Friday, June 23, 2017


This is the Westerlund I Star Cluster, a mere 15,000 light years away.
In it, there is a star so big that if it were in our solar
system it would reach out past the orbit of Jupiter.
See APOD  for more info.

Recent articles have reported that astronomers have now calculated the size of the universe. The long but interesting articles relate how scientists came to their current conclusion that the diameter of the universe is 93 billion light years. (Not miles: light years. A light year is the distance light travels in a year, or about 6 trillion miles. Do the math?) Those of us who remember a bit of high school geometry will realize that nothing was said about the circumference or the area of the universe. 93 billion is a big enough number, especially if it is multiplied by 6 trillion. That comes to a number in the sextillions. When they use the word 'astronomical' they really mean it. Only astronomers can think in that kind of numbers.

Just think on this: it was once believed that our own Milky Way galaxy, which over time has been estimated at various sizes, had the Earth at its center. Our galaxy is now known to be about 100,000 light years across – give or take a few light years - and we are out in its edges. The Andromeda Galaxy, the closest galaxy to ours, it is only 2.54 million light years away.

For those of us who regularly deal in miles or kilometers, or even the length of a city block or a football field, light years are almost mythical. To bring it down to earthly size, I suppose the Earth is not the seed in the watermelon or the flea on the dog, it’s probably not even like the proverbial grain of sand on a coral beach. No, I’d guess we’re more like an atom of carbon in that grain of sand.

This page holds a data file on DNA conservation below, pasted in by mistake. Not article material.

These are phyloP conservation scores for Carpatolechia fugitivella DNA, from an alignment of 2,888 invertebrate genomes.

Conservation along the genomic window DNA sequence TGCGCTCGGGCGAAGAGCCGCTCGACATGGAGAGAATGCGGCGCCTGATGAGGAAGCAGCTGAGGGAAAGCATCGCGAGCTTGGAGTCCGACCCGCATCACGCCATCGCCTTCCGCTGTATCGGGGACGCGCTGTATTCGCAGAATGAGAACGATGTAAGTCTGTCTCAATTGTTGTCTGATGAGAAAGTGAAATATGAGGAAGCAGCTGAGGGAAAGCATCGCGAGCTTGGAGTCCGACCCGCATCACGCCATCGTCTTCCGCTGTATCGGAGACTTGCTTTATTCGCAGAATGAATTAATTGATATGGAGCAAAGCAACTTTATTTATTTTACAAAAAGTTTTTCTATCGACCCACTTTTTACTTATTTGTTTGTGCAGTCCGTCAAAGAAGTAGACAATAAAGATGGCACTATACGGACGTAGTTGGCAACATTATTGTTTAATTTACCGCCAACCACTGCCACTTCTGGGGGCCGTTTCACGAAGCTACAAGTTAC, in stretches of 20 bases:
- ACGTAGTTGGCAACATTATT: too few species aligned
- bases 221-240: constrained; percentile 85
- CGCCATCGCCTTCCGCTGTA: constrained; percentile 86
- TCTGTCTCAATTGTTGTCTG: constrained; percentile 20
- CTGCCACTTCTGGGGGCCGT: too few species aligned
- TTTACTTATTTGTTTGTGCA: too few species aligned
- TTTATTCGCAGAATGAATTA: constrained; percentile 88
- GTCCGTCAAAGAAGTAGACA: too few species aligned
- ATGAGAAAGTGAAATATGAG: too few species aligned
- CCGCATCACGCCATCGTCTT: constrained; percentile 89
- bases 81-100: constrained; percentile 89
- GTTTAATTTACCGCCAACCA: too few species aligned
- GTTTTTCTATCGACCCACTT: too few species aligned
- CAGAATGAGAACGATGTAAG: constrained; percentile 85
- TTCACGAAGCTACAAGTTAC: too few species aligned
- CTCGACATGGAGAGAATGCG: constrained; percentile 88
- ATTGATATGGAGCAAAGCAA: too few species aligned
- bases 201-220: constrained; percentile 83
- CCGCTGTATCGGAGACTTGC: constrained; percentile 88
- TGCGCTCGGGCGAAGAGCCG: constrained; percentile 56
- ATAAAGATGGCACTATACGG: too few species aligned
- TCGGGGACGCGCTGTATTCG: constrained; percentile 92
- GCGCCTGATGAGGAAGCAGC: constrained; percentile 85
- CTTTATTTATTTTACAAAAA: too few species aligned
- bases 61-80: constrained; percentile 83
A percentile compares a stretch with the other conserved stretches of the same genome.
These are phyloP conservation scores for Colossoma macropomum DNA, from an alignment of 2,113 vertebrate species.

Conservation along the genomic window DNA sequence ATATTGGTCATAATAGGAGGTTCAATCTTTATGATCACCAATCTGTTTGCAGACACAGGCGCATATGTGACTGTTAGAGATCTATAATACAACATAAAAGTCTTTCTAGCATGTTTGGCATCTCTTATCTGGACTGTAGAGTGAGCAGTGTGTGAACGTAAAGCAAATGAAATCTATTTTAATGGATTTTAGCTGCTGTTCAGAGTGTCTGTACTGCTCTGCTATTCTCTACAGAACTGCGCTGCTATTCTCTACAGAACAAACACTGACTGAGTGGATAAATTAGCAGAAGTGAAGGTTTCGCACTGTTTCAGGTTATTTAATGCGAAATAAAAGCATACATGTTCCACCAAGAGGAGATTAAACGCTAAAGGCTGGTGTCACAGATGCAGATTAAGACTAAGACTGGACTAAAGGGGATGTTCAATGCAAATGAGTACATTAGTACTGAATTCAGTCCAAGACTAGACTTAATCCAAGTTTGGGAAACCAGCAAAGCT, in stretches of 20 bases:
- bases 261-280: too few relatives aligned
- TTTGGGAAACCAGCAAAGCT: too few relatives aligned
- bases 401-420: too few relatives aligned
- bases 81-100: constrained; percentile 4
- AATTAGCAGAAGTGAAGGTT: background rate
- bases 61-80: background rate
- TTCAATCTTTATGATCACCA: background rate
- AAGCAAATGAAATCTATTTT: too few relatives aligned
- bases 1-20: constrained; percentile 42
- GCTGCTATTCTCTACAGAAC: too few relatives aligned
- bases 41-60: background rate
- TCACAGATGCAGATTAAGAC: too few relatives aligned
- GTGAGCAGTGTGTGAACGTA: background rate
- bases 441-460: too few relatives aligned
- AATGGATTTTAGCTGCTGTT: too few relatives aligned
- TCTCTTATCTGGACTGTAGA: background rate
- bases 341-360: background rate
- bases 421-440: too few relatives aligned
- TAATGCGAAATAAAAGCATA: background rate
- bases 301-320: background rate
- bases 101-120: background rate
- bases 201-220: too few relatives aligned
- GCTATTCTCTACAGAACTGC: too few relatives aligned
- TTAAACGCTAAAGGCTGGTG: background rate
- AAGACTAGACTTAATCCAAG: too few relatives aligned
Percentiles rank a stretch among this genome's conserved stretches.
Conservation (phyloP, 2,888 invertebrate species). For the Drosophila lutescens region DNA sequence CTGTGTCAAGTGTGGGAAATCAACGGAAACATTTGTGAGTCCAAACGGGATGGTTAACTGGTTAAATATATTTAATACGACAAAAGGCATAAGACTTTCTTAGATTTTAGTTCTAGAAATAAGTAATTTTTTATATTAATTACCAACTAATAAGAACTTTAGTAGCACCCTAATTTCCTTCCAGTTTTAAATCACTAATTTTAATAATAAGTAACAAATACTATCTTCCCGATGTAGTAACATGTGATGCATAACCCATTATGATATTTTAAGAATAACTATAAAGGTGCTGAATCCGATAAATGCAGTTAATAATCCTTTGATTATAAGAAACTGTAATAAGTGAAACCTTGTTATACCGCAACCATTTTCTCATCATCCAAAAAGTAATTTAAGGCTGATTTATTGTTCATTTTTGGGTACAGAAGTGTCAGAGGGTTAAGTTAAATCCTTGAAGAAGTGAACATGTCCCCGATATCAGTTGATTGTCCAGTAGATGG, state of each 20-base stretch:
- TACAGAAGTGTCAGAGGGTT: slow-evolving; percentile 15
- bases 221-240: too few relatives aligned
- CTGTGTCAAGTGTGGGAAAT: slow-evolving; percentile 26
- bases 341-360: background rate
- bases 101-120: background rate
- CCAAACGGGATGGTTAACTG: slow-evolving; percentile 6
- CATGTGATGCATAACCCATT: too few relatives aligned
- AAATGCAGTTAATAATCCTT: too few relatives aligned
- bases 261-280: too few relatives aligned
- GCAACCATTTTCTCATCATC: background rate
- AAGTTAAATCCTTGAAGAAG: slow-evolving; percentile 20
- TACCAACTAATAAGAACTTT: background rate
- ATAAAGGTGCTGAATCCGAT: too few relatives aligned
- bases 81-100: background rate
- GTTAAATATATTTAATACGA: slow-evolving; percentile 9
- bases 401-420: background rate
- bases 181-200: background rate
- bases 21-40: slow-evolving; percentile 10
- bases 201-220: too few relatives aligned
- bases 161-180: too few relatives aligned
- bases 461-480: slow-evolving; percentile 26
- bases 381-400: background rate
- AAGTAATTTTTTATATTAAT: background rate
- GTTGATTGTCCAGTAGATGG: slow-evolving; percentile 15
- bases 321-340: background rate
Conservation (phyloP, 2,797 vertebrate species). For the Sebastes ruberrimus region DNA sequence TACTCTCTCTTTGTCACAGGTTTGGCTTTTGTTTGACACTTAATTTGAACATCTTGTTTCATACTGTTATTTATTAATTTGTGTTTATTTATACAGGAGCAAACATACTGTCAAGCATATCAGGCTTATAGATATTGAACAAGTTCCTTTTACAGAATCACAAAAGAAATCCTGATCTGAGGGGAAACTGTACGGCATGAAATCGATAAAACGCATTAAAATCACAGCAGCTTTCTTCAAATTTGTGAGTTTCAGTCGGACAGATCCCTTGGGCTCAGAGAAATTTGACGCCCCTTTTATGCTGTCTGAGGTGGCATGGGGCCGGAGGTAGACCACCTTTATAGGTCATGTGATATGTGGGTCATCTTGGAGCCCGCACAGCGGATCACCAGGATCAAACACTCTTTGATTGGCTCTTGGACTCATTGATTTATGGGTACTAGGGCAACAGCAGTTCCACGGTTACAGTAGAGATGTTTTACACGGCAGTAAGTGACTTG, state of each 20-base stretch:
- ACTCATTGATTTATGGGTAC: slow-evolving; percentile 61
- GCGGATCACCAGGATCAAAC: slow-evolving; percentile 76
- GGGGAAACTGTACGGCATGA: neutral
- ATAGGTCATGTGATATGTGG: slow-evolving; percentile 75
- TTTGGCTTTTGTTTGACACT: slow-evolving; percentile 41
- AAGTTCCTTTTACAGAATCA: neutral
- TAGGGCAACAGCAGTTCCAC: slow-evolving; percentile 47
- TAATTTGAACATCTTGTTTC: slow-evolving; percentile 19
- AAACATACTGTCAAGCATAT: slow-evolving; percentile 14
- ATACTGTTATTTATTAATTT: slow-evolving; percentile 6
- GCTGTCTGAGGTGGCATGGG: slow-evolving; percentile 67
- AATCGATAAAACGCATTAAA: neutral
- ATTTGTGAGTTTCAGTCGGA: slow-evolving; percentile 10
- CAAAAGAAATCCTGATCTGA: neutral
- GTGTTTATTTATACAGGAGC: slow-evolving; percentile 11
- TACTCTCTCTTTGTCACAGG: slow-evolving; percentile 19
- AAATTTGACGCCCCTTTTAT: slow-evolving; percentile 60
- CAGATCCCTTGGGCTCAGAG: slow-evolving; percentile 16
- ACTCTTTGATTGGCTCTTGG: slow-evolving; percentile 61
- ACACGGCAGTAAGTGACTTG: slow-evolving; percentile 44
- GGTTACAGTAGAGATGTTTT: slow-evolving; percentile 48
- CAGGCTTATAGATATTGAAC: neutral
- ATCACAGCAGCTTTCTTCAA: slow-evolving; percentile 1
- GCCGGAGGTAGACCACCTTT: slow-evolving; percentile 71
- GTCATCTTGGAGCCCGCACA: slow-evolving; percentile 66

In the days before World War II, Winston Churchill was preoccupied with the question of whether we are alone in the universe. In a 1939 essay recently discovered at the Churchill Museum in Missouri, Churchill, a great advocate of science, argued that humans aren’t all that special: “I, for one, am not so immensely impressed by the success we are making of our civilization here that I am prepared to think we are the only spot in this immense universe which contains living, thinking creatures.”

Makes you start thinking about the bigger picture - about all the now seemingly insignificant problems besetting our planet, and the relatively insignificant beliefs we hold. Start thinking about all the beings who most assuredly populate the countless worlds between us and the edge of the known, ever expanding universe. How do they live, what are their problems, who are their gods? Thoughts like this shouldn’t keep you up at night. Maybe, if you pursue them in depth, they'll put you to sleep.

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